Hornets face uphill climb against Hampden-Sydney
By Brad Fauber
WINCHESTER — Shenandoah University is still feeling the sting of two straight blowout losses in Old Dominion Athletic Conference play, and the road only gets tougher this week as the Hornets travel to Hampden-Sydney this afternoon for a 1 p.m. contest.
The Tigers, the preseason favorite to win the ODAC, have won four straight games and come into this afternoon’s game boasting the conference’s top-ranked offense and defense. Hampden-Sydney will pose one of the toughest challenges that Shenandoah has seen all season, but Hornets head coach Scott Yoder is excited about the opportunity to get back out on the football field.
“We’ve got a great challenge, and we’ve tried to take it to our kids and say, ‘Listen, this is a great opportunity.’ That’s all this is,” Yoder said on Wednesday. “This is a great opportunity for us to go down, play a really good team and see where we’re at. And if we give them our best shot, we’re going to have a chance to win the game.”
If struggling Shenandoah (2-4, 1-2 ODAC) hopes to hang with Hampden-Sydney (5-1, 3-0), the Hornets are going to have to find a way to slow down the ODAC’s most prolific offense.
The Tigers currently lead the conference in scoring offense (33 points per game) and total offense (467.5 yards per game). Hampden-Sydney, led by junior quarterback Nash Nance, also features the ODAC’s most potent passing attack, averaging 292.8 yards per game through the air.
“Offensively, they’re as dynamic as any team I’ve ever seen,” Yoder said.
Nash, a transfer from the University of Tennessee, has thrown for 1,729 yards, 12 touchdowns and eight interceptions on 148-of-233 (63.5 percent) passing. He has also rushed for 254 yards and seven touchdowns.
Hornets senior linebacker Sean Blackman said Shenandoah will throw in a variety of stunts, blitzes and man coverage to try to get added pressure on Nash.
“As we’ve seen in the film, even as successful as he’s been throwing the ball, whenever he’s got somebody in his face … he tends to not do his mechanics. He tends to get a little sloppy and just throws the ball up,” Blackman said of Nash.
Shenandoah — which is last in the ODAC in pass defense (214.2 yards per game) and total defense (459.2 yards per game) — will also need to focus a lot of attention on Tigers junior wide receiver Holton Walker, who has a conference-leading 57 receptions for 828 yards and seven touchdowns. Walker averages 138 yards receiving per game, tops in Division III.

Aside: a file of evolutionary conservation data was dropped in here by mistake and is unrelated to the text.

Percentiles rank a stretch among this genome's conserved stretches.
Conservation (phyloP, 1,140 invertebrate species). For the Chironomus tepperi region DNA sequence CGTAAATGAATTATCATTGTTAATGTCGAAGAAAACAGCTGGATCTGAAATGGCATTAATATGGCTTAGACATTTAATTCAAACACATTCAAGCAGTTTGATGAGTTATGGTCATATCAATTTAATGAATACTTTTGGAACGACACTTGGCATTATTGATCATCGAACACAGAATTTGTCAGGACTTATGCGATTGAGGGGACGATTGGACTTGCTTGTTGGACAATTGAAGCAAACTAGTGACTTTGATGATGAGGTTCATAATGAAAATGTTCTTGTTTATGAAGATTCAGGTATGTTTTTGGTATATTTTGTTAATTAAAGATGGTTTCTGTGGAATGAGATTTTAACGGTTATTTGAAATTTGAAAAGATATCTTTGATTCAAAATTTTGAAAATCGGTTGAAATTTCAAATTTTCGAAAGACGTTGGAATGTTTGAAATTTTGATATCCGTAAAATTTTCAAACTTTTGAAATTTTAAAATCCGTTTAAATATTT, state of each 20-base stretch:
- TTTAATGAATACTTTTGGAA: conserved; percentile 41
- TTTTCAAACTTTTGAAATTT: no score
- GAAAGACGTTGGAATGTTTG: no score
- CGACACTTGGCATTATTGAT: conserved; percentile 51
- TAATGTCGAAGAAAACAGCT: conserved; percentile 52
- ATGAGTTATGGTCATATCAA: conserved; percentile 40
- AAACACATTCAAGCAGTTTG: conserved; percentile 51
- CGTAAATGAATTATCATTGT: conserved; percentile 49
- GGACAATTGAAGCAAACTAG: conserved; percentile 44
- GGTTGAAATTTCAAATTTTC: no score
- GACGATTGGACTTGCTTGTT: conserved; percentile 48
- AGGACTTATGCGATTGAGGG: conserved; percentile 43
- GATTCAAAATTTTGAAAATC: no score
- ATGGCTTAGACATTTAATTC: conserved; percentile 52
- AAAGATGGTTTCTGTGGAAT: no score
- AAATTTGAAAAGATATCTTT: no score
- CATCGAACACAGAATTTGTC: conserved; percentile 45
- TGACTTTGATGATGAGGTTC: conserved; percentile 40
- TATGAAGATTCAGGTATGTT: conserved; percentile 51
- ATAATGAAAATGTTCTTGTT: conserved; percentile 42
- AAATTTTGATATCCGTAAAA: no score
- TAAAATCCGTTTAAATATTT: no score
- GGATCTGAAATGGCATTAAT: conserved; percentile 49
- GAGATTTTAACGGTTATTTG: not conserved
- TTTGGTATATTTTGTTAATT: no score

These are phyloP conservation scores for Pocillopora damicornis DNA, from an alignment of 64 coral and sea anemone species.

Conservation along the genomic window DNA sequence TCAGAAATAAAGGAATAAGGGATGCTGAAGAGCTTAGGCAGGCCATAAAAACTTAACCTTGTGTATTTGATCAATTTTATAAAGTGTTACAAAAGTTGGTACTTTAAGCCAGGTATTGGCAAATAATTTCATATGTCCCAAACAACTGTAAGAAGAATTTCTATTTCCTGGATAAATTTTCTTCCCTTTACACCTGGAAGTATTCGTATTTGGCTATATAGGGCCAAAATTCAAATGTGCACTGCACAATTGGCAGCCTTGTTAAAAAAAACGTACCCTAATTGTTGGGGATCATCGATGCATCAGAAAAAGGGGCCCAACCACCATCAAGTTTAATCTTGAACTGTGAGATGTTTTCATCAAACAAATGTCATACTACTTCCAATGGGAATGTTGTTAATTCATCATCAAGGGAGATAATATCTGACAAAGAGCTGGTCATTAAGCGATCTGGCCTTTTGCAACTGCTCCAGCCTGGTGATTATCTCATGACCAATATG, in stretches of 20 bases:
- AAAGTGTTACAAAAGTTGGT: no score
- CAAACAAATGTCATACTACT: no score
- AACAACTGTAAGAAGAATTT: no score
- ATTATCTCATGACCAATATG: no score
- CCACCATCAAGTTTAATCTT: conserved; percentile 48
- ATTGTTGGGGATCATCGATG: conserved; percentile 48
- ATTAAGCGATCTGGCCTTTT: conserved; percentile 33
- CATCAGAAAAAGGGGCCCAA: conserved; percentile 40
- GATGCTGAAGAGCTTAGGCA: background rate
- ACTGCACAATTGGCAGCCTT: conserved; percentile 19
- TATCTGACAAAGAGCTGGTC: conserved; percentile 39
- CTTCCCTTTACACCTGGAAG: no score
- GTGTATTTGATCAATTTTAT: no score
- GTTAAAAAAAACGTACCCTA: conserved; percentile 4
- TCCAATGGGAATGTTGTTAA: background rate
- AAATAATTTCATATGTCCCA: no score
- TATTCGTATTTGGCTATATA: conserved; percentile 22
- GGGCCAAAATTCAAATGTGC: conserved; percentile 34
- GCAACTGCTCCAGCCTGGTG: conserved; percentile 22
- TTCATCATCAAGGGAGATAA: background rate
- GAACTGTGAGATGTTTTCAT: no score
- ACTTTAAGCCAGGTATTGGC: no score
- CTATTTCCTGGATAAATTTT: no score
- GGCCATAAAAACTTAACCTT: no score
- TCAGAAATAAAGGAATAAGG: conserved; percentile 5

Yoder said Hornets sophomore cornerback Bayvon Young will be matched up against Walker as much as possible, although the Tigers will use a lot of motion to create mismatches for Walker against Shenandoah’s secondary.
“The scheme is not an easy scheme for us. It’s a unique passing game,” said Yoder, who added that the Tigers run most of their plays in empty-backfield sets. “They can really throw it to anyone. They have different combinations. We’ve got our work cut out for us, no doubt.”
On defense, Hampden-Sydney also figures to be a tough matchup for a Hornets offense that is last in the ODAC in total yards (343.2 yards per game).
The Tigers are allowing just 231.5 yards a contest this season and are holding opponents to 13.7 points per game, the best marks in the ODAC. Hampden-Sydney’s front six — which includes Sherando graduate Scott Markland (18 tackles, four tackles for loss) at noseguard and linebackers Josh Doggett (43 tackles, 12 TFL) and Tyler Ikwild (41 tackles, 7.5 TFL) — is holding opposing offenses to just 86.5 rushing yards per game.
Freshman quarterback Justin Neff (70-for-112 passing, 746 yards, five touchdowns, one interception) will once again see a majority of the snaps for Shenandoah as the Hornets will look to reverse some of their struggles.
Yoder said that Shenandoah has been its “own worst enemy” in recent weeks, and the offense has been the victim of untimely penalties and turnovers, as well as an inconsistent running game.
Shenandoah will need to put together a complete effort on offense to hang with Hampden-Sydney, and Hornets sophomore running back Andrew Smith said he is confident that Shenandoah can find some success against the Tigers’ 3-3-5 defensive alignment.
“As a whole they’re just very balanced, so it will be another good test for our offense and hopefully we’ll be able to move the ball,” said Smith, who leads Shenandoah with 516 yards and five touchdowns on 109 carries. “I think we will be able to because … moving the ball with our type of offense against that three-man front, six guys in the box, I think it plays a little bit to our advantage in our offense. But it’s going to be interesting.”
Contact sports writer Brad Fauber at 540-465-5137 ext. 184, or email@example.com. Follow on Twitter @BradFauberNVD
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